scispace - formally typeset

Journal ArticleDOI

Electron Transfer between Hydrogen‐Bonded Pyridylphenols and a Photoexcited Rhenium(I) Complex

15 Apr 2013-ChemPhysChem (John Wiley & Sons, Ltd)-Vol. 14, Iss: 6, pp 1168-1176

TL;DR: Transient absorption spectroscopy provides unambiguous evidence for the photogeneration of phenoxyl radicals, that is, the overall photoreaction is clearly a proton-coupled electron-transfer process.
Abstract: Two pyridylphenols with intramolecular hydrogen bonds between the phenol and pyridine units have been synthesized, characterized crystallographically, and investigated by cyclic voltammetry and UV/Vis spectroscopy. Reductive quenching of the triplet metal-to-ligand charge-transfer excited state of the [Re(CO)3(phen)(py)]+ complex (phen=1,10-phenanthroline, py=pyridine) by the two pyridylphenols and two reference phenol molecules is investigated by steady-state and time-resolved luminescence spectroscopy, as well as by transient absorption spectroscopy. Stern–Volmer analysis of the luminescence quenching data provides rate constants for the bimolecular excited-state quenching reactions. H/D kinetic isotope effects for the pyridylphenols are on the order of 2.0, and the bimolecular quenching reactions are up to 100 times faster with the pyridylphenols than with the reference phenols. This observation is attributed to the markedly less positive oxidation potentials of the pyridylphenols with respect to the reference phenols (≈0.5 V), which in turn is caused by proton coupling of the phenol oxidation process. Transient absorption spectroscopy provides unambiguous evidence for the photogeneration of phenoxyl radicals, that is, the overall photoreaction is clearly a proton-coupled electron-transfer process.
Topics: Quenching (fluorescence) (60%), Kinetic isotope effect (53%), Spectroscopy (53%), Luminescence (51%), Electron transfer (51%)

Content maybe subject to copyright    Report

1
ARTICLES
DOI: 10.1002/cphc.200((will be filled in by the editorial staff))
Electron Transfer between Hydrogen-Bonded
Pyridylphenols and a Photoexcited Rhenium(I)
Complex
William Herzog,
[b]
Catherine Bronner,
[a]
Susanne Löffler,
[c]
Bice He,
[c]
Daniel
Kratzert,
[c]
Dietmar Stalke,
[c]
Andreas Hauser,
[b]
and Oliver S. Wenger*
[a]
Two pyridylphenols with intramolecular hydrogen bonds between the
phenol and pyridine units were synthesized, characterized
crystallographically, and investigated by cyclic voltammetry and UV-
vis spectroscopy. Reductive quenching of the
3
MLCT excited state of
the [Re(phen)(CO)
3
(py)]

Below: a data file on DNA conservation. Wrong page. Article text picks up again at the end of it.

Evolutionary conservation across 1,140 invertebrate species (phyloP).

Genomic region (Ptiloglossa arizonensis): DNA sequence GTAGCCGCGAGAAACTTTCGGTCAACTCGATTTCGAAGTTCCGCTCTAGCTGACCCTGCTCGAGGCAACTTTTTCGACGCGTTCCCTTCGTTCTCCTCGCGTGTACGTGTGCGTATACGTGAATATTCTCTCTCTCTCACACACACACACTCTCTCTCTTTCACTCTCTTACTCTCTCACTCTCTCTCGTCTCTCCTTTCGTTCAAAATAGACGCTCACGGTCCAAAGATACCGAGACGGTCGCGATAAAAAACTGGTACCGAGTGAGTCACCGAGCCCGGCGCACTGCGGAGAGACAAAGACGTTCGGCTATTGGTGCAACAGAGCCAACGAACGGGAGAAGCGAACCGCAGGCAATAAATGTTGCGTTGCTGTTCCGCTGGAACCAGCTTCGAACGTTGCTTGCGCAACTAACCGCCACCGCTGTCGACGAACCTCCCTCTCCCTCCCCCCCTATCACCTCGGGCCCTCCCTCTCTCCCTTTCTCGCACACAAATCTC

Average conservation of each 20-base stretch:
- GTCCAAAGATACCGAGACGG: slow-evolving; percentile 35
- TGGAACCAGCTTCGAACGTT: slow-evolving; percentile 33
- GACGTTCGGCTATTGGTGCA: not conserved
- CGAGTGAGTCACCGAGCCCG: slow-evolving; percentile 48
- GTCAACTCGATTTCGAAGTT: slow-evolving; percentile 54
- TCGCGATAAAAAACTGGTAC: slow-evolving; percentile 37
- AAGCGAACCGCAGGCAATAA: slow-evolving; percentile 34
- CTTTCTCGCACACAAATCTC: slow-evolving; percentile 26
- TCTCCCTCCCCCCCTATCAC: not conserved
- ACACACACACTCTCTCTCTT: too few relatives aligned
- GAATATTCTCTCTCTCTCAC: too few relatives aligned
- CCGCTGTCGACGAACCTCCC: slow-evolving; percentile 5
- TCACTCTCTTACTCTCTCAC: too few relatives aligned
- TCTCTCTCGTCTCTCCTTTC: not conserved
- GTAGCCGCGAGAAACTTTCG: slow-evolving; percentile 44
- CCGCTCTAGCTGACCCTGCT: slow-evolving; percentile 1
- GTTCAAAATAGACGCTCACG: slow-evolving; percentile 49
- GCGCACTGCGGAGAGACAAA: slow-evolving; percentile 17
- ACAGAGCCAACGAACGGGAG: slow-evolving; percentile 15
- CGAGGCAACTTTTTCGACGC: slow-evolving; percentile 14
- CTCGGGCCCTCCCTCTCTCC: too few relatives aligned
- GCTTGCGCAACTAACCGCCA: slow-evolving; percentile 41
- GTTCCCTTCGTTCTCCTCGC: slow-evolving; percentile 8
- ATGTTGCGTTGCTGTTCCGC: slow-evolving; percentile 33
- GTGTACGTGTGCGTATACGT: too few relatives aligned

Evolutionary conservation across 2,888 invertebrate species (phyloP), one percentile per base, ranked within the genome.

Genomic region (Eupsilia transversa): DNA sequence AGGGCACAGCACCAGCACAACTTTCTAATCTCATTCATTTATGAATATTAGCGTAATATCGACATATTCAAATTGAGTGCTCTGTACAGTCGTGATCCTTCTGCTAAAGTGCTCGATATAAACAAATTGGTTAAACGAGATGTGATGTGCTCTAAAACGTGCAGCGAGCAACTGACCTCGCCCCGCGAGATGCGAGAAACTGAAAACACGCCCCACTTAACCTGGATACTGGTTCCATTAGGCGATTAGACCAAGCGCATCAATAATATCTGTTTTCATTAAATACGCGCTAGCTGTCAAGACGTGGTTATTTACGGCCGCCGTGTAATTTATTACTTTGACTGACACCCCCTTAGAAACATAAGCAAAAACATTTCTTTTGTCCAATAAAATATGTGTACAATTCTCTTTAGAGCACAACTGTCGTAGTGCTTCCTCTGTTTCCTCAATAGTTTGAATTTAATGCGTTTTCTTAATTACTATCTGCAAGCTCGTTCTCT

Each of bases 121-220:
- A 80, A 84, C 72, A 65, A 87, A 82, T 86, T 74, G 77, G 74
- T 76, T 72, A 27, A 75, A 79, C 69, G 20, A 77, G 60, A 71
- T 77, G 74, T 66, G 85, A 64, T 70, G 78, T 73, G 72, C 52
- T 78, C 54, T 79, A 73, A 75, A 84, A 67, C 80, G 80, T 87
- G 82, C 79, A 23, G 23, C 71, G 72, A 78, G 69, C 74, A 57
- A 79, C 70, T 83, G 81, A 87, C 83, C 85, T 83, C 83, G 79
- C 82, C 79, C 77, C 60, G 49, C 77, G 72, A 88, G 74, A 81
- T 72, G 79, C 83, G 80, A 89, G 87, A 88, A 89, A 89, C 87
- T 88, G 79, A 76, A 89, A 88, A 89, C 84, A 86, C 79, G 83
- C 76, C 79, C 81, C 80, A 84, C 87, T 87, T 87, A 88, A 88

+
complex (phen = 1,10-phenanthroline, py =
pyridine) by the two pyridylphenols and two reference phenol
molecules was investigated by steady-state and time-resolved
luminescence spectroscopy, as well as by transient absorption
spectroscopy. Stern-Volmer analysis of the luminescence quenching
data provides rate constants for the bimolecular excited-state
quenching reactions. H/D kinetic isotope effects (KIEs) for the
pyridylphenols are on the order of 2.0, and the bimolecular quenching
reactions are up to 100 times faster with the pyridylphenols than with
the reference phenols. This observation is attributed to the markedly
less positive oxidation potentials of the pyridylphenols with respect to
the reference phenols (ca. 0.5 V), which in turn is caused by proton-
coupling of the phenol oxidation process. Transient absorption
spectroscopy provides unambiguous evidence for the
photogeneration of phenoxyl radicals, i. e., the overall photoreaction
is clearly a PCET process
Introduction
The tyrosine Z (Tyr
Z
) / histidine 190 (His190) pair of photosystem
II is one of the best-known hydrogen-bonded phenol systems in
chemistry.
[1]
Numerous experimental and theoretical
investigations have been geared at understanding the proton-
coupled electron transfer (PCET) chemistry of the Tyr
Z
/ His190
reaction couple, many of them focusing on simple artificial model
compounds in which a phenol unit can form intramolecular
hydrogen bonds to a nitrogen base.
[2]
A wide range of
experimental methods has been applied, including EPR,
[3]
electrochemical,
[4]
and optical spectroscopic studies.
[5]
However,
in most cases the phenol oxidation process involves oxidants
which are in their electronic ground states, and there are
comparatively few studies in which the oxidant is an electronically
excited molecule.
[5b, 6]
Scheme 1. Molecular structures of the photosensitizer/quencher pairs with the
two hydrogen-bonded phenol molecules of central interest to this study; h =
light excitation; MLCT = metal-to-ligand charge transfer excitation; ET = electron
transfer; PT = proton transfer.
Against this background we deemed it interesting to explore
the photoredox chemistry between hydrogen-bonded phenol
molecules and a photoexcited rhenium(I) tricarbonyl diimine
complex which is known to be a potent excited-state oxidant.
[6e, 7]
The molecular structures of our model systems are shown in
Scheme 1. The rhenium(I) complex has a 1,10-phenanthroline
(phen) and a pyridine (py) ligand in addition to the three carbonyls,
the phenol reaction partners have pendant pyridine units that are
connected via a –CH
2
group in order to disrupt -conjugation
between the two aromatic subunits. One of the phenols contains
no further substituents (PhOH-CH
2
-py) while the other has tert.-
butyl groups at the 4- and 6-positions (
t
Bu
2
PhOH-CH
2
-py). We
anticipated that when excited to its long-lived
3
MLCT state the